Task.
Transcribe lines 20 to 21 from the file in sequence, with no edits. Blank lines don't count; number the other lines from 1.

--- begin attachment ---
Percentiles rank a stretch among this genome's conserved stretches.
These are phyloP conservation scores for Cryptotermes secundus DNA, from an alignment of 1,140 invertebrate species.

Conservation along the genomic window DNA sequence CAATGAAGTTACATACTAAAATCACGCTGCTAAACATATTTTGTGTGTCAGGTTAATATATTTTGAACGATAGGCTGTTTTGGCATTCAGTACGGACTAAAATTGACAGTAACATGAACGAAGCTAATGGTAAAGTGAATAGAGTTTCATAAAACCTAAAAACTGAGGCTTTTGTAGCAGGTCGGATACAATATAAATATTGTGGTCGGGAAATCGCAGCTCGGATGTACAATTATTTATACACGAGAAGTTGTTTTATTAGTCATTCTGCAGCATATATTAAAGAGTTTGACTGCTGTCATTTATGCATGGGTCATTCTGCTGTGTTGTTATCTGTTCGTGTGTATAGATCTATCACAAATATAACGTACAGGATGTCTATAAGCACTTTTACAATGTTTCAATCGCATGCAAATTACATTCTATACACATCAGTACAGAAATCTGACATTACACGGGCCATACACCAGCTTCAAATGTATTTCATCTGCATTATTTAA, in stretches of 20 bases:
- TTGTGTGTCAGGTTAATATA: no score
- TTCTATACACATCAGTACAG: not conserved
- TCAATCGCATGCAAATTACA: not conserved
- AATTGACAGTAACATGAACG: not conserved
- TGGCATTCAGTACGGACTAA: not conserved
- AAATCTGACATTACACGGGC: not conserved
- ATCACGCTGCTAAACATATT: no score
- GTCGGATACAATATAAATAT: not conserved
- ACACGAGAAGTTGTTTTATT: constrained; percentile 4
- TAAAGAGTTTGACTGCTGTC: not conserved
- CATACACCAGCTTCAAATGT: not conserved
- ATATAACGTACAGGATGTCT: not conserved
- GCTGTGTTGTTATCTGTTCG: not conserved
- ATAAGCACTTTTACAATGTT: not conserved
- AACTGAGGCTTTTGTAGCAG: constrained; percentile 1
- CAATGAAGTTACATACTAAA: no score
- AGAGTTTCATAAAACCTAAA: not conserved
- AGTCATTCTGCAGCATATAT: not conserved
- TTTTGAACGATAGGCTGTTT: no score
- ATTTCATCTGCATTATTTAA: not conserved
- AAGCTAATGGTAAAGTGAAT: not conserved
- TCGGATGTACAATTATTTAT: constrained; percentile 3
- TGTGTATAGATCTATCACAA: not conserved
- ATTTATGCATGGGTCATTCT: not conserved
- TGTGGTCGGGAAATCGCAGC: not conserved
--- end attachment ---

- AGAGTTTCATAAAACCTAAA: not conserved
- AGTCATTCTGCAGCATATAT: not conserved